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MRO product standardisation minimises stock without compromising performance

Buck & Hickman : 14 February, 2014  (Special Report)
Chris Gordon of Buck & Hickman describes how the process of purchasing and managing tools, maintenance, repair & overhaul (MRO) and health & safety products for manufacturing and process facilities can be a complicated one, requiring hundreds or even thousands of stock-keeping units to be available whenever and wherever they are needed on-site.
MRO product standardisation minimises stock without compromising performance
Significant amounts of cash can be tied up in slow-moving products, while there may be little thought given to whether these products are delivering optimal performance and value, with the same product simply reordered whenever stocks run low.
In a bid to simplify the process and reduce working capital, many companies have in recent years been taking a long, hard look at the process to see how it can be improved.
One of the areas where the greatest impact is consistently achieved is in ‘standardisation’ – minimising as far as possible the number of different brands and models of product used for the same task, while ensuring there is no compromise on performance, quality or safety.
Typically undertaken as part of an overall improvement initiative, standardisation can rapidly deliver a measurable commercial return.
How it works – a simple example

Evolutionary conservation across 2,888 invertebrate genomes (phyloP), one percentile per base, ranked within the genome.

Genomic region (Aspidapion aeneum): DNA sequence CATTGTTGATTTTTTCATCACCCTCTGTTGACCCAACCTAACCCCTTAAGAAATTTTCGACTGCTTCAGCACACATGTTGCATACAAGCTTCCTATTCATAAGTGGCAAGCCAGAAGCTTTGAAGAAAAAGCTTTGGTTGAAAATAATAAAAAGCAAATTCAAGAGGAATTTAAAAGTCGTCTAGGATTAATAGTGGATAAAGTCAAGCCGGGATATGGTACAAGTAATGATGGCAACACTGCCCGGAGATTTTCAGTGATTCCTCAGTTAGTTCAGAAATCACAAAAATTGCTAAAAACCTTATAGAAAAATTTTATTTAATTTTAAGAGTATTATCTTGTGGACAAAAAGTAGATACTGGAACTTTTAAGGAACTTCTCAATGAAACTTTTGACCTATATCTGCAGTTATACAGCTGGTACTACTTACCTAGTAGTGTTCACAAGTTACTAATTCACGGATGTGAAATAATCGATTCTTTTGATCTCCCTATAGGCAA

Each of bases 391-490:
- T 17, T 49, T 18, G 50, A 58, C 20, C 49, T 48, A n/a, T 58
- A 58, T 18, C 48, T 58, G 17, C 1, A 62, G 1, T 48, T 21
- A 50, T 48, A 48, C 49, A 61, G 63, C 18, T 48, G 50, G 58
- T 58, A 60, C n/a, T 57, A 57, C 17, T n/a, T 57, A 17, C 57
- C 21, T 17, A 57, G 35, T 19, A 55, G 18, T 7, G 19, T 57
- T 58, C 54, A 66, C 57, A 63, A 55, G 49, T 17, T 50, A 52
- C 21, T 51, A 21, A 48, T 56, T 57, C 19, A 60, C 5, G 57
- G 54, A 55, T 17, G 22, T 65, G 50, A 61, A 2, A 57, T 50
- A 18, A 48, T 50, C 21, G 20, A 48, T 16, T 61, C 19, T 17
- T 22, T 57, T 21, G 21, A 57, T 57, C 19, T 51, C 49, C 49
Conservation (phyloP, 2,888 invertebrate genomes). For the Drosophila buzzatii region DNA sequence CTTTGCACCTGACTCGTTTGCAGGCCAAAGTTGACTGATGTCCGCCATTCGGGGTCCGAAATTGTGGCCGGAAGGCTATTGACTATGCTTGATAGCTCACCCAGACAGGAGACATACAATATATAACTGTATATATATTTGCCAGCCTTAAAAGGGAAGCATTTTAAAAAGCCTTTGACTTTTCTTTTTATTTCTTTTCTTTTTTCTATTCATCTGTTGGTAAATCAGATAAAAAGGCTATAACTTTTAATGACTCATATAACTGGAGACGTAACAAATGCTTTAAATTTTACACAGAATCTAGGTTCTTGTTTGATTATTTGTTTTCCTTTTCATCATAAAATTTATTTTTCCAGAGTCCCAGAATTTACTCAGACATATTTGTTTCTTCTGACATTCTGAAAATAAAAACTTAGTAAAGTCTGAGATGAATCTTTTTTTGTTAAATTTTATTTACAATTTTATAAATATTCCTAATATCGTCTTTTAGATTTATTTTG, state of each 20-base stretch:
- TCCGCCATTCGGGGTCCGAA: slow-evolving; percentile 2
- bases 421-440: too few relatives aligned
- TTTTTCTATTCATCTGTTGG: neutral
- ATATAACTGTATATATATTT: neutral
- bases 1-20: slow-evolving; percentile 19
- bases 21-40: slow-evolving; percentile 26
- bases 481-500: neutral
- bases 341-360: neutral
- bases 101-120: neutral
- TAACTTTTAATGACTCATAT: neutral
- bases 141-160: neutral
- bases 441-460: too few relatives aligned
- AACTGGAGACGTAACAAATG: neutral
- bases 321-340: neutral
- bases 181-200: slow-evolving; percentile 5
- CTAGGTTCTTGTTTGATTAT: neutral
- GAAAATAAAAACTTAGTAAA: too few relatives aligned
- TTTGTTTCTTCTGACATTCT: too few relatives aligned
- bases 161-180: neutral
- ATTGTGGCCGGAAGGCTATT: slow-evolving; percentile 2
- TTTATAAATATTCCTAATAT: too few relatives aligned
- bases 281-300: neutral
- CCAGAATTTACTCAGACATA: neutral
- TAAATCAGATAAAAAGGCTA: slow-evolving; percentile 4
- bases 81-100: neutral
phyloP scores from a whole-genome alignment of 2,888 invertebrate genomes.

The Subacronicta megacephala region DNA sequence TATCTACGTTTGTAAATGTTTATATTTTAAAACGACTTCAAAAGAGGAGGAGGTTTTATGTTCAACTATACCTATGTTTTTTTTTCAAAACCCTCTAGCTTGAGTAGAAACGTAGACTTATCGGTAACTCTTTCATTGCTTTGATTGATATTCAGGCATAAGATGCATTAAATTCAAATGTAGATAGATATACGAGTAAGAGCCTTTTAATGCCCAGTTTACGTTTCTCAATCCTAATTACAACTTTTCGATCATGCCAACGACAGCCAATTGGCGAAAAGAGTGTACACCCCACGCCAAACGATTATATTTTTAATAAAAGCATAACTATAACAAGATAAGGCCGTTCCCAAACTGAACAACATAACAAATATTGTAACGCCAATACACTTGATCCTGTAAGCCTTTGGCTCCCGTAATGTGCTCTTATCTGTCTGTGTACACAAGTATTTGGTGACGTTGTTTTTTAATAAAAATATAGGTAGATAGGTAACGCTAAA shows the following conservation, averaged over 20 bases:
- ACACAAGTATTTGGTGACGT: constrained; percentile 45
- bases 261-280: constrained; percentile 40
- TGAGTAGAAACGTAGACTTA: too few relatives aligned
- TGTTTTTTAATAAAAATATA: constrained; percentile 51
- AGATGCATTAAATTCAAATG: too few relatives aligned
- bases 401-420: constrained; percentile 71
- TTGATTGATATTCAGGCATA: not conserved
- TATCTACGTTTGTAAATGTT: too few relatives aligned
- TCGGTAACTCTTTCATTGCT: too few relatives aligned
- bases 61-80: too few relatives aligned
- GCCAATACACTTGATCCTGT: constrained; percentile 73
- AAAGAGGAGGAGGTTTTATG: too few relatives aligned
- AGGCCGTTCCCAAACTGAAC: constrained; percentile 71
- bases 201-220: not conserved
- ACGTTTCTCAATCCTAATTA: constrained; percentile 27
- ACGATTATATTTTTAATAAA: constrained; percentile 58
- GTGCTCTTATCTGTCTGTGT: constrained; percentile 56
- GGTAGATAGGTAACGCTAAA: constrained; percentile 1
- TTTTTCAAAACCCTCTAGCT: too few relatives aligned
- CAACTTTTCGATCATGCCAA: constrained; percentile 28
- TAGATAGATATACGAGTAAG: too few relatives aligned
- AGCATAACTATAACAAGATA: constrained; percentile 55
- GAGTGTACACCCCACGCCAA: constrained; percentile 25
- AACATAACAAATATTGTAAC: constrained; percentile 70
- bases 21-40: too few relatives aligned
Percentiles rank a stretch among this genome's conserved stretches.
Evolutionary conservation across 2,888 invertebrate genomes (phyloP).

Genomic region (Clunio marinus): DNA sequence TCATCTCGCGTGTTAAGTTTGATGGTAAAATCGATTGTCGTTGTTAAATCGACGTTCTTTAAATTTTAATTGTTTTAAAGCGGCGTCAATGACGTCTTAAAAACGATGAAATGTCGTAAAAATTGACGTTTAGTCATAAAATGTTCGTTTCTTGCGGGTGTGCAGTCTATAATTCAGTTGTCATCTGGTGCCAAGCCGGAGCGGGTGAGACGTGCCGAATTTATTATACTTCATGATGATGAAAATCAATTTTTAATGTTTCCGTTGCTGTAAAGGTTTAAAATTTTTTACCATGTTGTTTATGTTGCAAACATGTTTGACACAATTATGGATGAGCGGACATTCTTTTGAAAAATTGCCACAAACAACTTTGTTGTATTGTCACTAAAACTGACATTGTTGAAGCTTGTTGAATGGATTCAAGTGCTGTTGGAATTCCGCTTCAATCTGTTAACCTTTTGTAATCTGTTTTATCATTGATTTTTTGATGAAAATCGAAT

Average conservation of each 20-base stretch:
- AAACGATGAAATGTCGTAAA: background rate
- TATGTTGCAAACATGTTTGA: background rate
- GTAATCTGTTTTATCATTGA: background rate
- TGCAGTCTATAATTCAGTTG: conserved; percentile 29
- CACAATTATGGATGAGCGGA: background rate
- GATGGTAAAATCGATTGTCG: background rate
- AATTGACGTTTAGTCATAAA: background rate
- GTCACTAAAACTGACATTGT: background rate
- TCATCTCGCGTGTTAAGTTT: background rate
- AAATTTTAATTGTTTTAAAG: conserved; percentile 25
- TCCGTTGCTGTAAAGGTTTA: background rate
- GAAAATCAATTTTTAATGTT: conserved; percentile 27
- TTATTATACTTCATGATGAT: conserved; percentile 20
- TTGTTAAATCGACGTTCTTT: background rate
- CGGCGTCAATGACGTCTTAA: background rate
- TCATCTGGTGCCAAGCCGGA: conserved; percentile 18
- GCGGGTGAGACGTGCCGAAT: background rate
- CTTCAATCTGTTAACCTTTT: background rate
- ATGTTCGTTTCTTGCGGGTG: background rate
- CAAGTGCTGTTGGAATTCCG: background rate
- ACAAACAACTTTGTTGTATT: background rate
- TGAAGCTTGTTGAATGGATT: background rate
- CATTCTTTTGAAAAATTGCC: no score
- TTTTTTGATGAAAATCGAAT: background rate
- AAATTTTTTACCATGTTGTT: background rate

In one facility handling sensitive metals, glass is banned completely in one area of the factory because of its propensity to contaminate the products being manufactured. Because of the nature of the tasks being performed in this section, the risk of cuts to the hands had been assessed as the highest possible, meaning all operatives working there were required to wear safety gloves with the maximum Level 5 protection. After some searching, a glass-free glove offering the required protection was sourced, but this did not negate the contamination issue. Operatives working in other, less sensitive areas of the factory were still wearing around a dozen other types of gloves, many of them containing glass, but on occasion still had to enter the glass-free area, with the potential that they may forget to remove or change their gloves when they did so. And as many of the different glove types looked very similar, there was a real risk that an operative could inadvertently choose the wrong type.